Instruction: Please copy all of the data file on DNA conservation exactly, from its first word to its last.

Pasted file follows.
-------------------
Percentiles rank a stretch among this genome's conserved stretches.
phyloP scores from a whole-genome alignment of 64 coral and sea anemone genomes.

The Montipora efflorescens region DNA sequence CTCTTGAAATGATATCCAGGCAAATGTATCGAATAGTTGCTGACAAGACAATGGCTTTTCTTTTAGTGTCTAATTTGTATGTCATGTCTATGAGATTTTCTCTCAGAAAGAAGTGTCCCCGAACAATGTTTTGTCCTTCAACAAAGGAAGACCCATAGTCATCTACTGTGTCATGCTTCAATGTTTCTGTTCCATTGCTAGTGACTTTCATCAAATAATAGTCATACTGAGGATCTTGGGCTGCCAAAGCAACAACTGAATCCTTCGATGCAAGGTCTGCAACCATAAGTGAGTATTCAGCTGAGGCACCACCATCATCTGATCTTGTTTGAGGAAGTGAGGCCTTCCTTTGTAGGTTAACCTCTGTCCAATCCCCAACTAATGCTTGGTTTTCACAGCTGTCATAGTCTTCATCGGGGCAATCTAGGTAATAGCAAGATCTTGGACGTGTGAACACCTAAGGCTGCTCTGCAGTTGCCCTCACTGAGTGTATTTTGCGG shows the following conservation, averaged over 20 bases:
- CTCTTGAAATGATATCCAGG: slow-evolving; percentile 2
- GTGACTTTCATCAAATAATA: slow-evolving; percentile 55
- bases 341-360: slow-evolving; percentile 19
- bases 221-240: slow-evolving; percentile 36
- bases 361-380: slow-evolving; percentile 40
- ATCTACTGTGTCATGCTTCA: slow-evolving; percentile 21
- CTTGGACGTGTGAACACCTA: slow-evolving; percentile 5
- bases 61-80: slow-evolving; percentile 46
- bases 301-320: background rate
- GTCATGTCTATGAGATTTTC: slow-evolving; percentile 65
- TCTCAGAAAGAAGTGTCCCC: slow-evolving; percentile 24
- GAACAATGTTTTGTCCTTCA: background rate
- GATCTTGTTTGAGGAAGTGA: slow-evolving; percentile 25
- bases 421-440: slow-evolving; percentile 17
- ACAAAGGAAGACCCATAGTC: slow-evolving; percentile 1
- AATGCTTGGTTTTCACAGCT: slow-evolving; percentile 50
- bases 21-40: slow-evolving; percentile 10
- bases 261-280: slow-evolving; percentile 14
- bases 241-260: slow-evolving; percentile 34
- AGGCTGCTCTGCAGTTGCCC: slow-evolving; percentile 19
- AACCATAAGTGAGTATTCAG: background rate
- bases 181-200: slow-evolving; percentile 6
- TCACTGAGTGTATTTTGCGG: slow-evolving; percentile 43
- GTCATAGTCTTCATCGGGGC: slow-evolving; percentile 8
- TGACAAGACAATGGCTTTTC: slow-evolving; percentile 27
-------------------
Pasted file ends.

Percentiles rank a stretch among this genome's conserved stretches.
phyloP scores from a whole-genome alignment of 64 coral and sea anemone genomes.

The Montipora efflorescens region DNA sequence CTCTTGAAATGATATCCAGGCAAATGTATCGAATAGTTGCTGACAAGACAATGGCTTTTCTTTTAGTGTCTAATTTGTATGTCATGTCTATGAGATTTTCTCTCAGAAAGAAGTGTCCCCGAACAATGTTTTGTCCTTCAACAAAGGAAGACCCATAGTCATCTACTGTGTCATGCTTCAATGTTTCTGTTCCATTGCTAGTGACTTTCATCAAATAATAGTCATACTGAGGATCTTGGGCTGCCAAAGCAACAACTGAATCCTTCGATGCAAGGTCTGCAACCATAAGTGAGTATTCAGCTGAGGCACCACCATCATCTGATCTTGTTTGAGGAAGTGAGGCCTTCCTTTGTAGGTTAACCTCTGTCCAATCCCCAACTAATGCTTGGTTTTCACAGCTGTCATAGTCTTCATCGGGGCAATCTAGGTAATAGCAAGATCTTGGACGTGTGAACACCTAAGGCTGCTCTGCAGTTGCCCTCACTGAGTGTATTTTGCGG shows the following conservation, averaged over 20 bases:
- CTCTTGAAATGATATCCAGG: slow-evolving; percentile 2
- GTGACTTTCATCAAATAATA: slow-evolving; percentile 55
- bases 341-360: slow-evolving; percentile 19
- bases 221-240: slow-evolving; percentile 36
- bases 361-380: slow-evolving; percentile 40
- ATCTACTGTGTCATGCTTCA: slow-evolving; percentile 21
- CTTGGACGTGTGAACACCTA: slow-evolving; percentile 5
- bases 61-80: slow-evolving; percentile 46
- bases 301-320: background rate
- GTCATGTCTATGAGATTTTC: slow-evolving; percentile 65
- TCTCAGAAAGAAGTGTCCCC: slow-evolving; percentile 24
- GAACAATGTTTTGTCCTTCA: background rate
- GATCTTGTTTGAGGAAGTGA: slow-evolving; percentile 25
- bases 421-440: slow-evolving; percentile 17
- ACAAAGGAAGACCCATAGTC: slow-evolving; percentile 1
- AATGCTTGGTTTTCACAGCT: slow-evolving; percentile 50
- bases 21-40: slow-evolving; percentile 10
- bases 261-280: slow-evolving; percentile 14
- bases 241-260: slow-evolving; percentile 34
- AGGCTGCTCTGCAGTTGCCC: slow-evolving; percentile 19
- AACCATAAGTGAGTATTCAG: background rate
- bases 181-200: slow-evolving; percentile 6
- TCACTGAGTGTATTTTGCGG: slow-evolving; percentile 43
- GTCATAGTCTTCATCGGGGC: slow-evolving; percentile 8
- TGACAAGACAATGGCTTTTC: slow-evolving; percentile 27